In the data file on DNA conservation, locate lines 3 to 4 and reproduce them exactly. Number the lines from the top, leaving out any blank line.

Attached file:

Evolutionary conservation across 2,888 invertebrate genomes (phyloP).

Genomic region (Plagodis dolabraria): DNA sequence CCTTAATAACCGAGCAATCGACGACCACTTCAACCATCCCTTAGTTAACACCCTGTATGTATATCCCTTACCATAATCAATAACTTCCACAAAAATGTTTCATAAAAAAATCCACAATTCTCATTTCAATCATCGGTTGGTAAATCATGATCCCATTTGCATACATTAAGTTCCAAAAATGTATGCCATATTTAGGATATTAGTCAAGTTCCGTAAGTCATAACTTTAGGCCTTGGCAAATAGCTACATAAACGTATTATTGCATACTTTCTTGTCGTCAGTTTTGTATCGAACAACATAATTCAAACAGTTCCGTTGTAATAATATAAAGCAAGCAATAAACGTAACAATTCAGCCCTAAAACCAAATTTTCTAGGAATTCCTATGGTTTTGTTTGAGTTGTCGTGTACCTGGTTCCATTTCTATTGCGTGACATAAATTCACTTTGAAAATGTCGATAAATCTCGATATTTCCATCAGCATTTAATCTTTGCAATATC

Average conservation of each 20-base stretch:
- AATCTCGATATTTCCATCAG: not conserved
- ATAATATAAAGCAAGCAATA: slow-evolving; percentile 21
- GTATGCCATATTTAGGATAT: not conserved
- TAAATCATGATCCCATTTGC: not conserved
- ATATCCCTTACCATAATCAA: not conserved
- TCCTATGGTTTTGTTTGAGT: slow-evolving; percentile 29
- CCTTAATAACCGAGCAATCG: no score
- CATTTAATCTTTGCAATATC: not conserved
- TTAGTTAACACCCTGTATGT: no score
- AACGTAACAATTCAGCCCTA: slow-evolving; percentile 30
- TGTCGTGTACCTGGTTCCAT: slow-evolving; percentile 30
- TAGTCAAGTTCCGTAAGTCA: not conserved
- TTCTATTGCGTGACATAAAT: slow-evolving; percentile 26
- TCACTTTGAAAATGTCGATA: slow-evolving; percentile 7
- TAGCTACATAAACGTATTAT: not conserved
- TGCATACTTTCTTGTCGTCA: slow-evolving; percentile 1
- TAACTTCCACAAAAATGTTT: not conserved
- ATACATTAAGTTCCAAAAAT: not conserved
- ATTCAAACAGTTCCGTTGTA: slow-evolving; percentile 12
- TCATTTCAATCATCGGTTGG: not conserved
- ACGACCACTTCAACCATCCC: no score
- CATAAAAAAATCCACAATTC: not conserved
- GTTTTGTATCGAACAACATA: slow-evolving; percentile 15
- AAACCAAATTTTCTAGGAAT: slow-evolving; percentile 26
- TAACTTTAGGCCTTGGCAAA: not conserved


Average conservation of each 20-base stretch:
- AATCTCGATATTTCCATCAG: not conserved